Archive for the ‘Cosmetic Procedures’ Category

Lasers 101: A Guide to Procedure Selection for the patient and a focus on Intense Pulsed Light (IPL): The photofacial/fotofacial revisited

November 5, 2008

When considering ANY cosmetic procedure, the first question one must ask himself or herself, as a patient, is, “What am I trying to improve?”  Rather than jump on catch words for example, like “resurfacing,” and wanting “fraxl,” the key question is again, “what bothers you?”  And what logically follows is, “will a certain procedure benefit that problem?” The next inherently linked and important question to consider is, knowing the benefits, “what are the risks?”

To sum up:

  1. What is my goal as a patient?  What do I want to improve?
  2. Will this procedure help?  What other procedures could do the job?
  3. What are the risks vs. benefits of the proposed procedure vs other procedures that make this one the procedure of choice?

Intense Pulsed Light or IPL, in the right hands, is pretty ideal for treating brown spots, also known as sun spots or liver spots with very little risk or “downtime.”  So, if you are looking at your face and saying to yourself or my receptionist, “I have a few sun spots on my face,” you should not necessarily be asking for a resurfacing procedure or the fraxl.  While ablating or getting rid of a significant percentage of the surface of your facial skin, will likely get rid of the epidermal lesions, it is also most likely not necessary and a more costly, more invasive, riskier procedure.  However, if you suffer more from blotchy pigmentation as opposed to discrete brown spots, then the resurfacing procedure would likely be superior for you.  On the other hand, IPL can selectively target the hyperpigmented lesions/sun spots/solar lentigos….and have them form a VERY superficial crust that flakes off of the face typically in 7 days, with minimal downtime and minimal risk, again, when performed in the right hands.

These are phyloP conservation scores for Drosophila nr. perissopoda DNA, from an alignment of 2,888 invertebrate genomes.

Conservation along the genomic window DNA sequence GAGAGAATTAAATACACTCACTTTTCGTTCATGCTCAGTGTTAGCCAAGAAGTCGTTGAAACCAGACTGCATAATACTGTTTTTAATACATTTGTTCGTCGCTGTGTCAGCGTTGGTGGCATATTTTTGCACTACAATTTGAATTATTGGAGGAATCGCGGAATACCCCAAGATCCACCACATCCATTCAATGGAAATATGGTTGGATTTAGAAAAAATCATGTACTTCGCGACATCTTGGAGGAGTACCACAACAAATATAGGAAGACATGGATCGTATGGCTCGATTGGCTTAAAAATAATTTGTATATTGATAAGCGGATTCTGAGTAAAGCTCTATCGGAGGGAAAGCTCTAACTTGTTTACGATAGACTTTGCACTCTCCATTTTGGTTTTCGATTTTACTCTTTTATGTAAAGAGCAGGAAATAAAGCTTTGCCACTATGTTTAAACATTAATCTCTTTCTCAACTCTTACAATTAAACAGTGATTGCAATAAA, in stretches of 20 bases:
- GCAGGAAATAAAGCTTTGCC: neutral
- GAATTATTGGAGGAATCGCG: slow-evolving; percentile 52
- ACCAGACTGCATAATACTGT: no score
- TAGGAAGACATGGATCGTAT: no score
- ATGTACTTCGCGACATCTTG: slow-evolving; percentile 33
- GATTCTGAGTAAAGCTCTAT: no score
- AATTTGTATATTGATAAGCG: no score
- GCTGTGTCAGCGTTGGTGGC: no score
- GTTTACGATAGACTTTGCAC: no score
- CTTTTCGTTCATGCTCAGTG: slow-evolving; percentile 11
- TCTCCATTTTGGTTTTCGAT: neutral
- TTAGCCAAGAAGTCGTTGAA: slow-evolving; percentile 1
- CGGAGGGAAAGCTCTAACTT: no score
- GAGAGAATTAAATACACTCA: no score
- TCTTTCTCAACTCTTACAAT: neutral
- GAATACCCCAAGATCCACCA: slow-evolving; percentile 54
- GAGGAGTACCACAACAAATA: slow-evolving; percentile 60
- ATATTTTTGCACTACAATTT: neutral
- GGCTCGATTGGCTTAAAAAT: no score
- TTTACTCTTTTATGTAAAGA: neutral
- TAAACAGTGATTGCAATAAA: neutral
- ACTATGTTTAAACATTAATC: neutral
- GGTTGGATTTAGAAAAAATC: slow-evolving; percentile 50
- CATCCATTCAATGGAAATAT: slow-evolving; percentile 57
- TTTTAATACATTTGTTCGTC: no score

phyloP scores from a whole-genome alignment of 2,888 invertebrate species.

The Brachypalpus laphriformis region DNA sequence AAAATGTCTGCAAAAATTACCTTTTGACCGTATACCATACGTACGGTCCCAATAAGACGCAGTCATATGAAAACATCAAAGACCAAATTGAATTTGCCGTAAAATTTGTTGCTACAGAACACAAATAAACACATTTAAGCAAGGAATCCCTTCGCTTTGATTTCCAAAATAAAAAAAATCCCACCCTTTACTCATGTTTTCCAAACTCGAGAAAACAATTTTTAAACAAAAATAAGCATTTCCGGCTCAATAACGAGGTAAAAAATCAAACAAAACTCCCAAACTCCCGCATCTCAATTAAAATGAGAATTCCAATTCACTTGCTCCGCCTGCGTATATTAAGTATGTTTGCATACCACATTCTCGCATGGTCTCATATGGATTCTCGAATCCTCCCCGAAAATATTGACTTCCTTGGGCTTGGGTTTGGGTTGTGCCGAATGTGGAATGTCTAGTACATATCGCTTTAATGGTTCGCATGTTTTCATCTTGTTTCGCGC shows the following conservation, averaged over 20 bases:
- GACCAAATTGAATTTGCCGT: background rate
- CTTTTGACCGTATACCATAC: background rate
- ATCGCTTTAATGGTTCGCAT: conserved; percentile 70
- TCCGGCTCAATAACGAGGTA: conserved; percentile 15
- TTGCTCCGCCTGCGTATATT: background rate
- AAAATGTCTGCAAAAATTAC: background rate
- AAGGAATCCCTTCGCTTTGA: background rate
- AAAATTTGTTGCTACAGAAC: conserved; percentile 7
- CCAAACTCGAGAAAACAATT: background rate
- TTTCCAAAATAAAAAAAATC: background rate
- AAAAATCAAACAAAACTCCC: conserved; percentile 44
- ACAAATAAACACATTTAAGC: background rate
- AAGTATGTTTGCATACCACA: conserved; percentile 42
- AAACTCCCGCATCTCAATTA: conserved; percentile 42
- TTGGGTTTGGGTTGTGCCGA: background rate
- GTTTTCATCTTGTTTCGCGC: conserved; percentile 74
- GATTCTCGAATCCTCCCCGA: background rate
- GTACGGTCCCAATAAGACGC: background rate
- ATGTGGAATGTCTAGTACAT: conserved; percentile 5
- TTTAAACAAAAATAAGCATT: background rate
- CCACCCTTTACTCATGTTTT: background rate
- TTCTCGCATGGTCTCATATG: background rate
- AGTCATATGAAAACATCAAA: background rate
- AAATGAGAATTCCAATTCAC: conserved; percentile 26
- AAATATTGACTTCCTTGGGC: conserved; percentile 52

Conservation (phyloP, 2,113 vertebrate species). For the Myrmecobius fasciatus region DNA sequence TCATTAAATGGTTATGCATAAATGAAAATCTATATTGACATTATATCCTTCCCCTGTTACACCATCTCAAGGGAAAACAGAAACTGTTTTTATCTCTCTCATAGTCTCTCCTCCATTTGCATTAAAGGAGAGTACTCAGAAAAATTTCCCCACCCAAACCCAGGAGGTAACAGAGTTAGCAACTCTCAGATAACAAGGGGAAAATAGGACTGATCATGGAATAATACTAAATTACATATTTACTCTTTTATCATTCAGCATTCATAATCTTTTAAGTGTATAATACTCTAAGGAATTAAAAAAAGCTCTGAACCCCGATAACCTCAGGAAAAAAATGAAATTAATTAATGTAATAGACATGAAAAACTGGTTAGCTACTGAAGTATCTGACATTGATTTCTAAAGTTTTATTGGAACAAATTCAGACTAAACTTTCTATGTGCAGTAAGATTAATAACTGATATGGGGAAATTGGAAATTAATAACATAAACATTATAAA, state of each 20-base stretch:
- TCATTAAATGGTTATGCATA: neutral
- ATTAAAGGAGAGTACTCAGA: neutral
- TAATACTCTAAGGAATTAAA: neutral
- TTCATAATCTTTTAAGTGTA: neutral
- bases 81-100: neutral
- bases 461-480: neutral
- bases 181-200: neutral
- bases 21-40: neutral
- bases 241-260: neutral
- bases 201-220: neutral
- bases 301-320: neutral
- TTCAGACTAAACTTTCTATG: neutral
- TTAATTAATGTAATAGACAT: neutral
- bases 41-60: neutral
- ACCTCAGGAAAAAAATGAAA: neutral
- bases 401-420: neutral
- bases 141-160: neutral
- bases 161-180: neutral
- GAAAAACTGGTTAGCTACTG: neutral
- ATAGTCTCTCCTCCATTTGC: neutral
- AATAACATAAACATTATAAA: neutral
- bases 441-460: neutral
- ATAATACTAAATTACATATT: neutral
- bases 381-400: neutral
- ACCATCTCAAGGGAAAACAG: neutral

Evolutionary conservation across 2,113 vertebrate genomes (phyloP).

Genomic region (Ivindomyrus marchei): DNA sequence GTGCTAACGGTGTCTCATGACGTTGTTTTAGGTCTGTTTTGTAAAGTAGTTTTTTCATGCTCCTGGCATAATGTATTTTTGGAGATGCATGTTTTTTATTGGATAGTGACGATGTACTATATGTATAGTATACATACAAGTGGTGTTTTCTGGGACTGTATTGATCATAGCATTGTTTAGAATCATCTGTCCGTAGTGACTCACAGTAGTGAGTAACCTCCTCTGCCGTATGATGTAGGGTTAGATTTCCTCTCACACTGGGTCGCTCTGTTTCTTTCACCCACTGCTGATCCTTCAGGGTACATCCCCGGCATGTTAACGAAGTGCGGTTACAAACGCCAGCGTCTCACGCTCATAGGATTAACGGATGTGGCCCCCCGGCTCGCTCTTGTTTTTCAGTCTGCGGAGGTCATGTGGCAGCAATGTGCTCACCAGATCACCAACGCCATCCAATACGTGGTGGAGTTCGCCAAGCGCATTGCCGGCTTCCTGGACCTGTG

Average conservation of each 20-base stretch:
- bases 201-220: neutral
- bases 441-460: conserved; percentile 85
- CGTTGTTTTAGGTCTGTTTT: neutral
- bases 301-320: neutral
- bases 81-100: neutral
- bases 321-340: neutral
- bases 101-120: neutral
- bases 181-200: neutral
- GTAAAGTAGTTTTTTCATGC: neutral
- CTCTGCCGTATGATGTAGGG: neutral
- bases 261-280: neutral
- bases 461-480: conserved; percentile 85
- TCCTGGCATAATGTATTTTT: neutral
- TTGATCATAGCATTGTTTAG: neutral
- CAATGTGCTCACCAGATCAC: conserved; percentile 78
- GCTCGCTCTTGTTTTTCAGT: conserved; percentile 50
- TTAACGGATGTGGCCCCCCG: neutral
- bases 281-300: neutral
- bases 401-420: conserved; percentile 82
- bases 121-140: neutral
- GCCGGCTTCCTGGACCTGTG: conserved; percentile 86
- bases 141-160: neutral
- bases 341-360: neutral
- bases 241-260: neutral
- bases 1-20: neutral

I did a 2 year cosmetic fellowship that included intensive training on multiple lasers including an IPL machine.  I published a peer-reviewed article in the journal Dermatology Surgery for a study done in conjunction with Estee Lauder.  I recently did another study for Estee Lauder with my newer IPL machine.

What else is IPL good for besides brown spots?  It is also particularly beneficial for treating blood vessels or telangiectasias on the face – again with little downtime or risk.  However, unlike the treatment of brown spots, treating blood vessels can take more than one treatment and difficult cases can take up to 3 to 5 treatments.

This is where the term “photofacial” came from.  The patient would typically get 3 to 5 treatments spaced 3 to 4 weeks apart.  The average patient would have this procedure done for a fair amount of redness/rosacea/broken blood vessels with or without the brown spots discussed above.  Additional benefits include a decrease in pore size, improvement in skin tone, stimulation of collagen production with a concomitant decrease in fine lines and wrinkles; HOWEVER, these latter benefits are usually much more subtle than the improvement in the redness/blood vessels and resolution of the brown spots, and I do not typically encourage patients to have IPL unless they have the aforementioned brown spots and/or blood vessels/redness .  The MIXTO fractional CO2 system is far superior to IPL and in my opinion, to other resurfacing lasers as well, for stimulating collagen production and decreasing fine lines and wrinkles.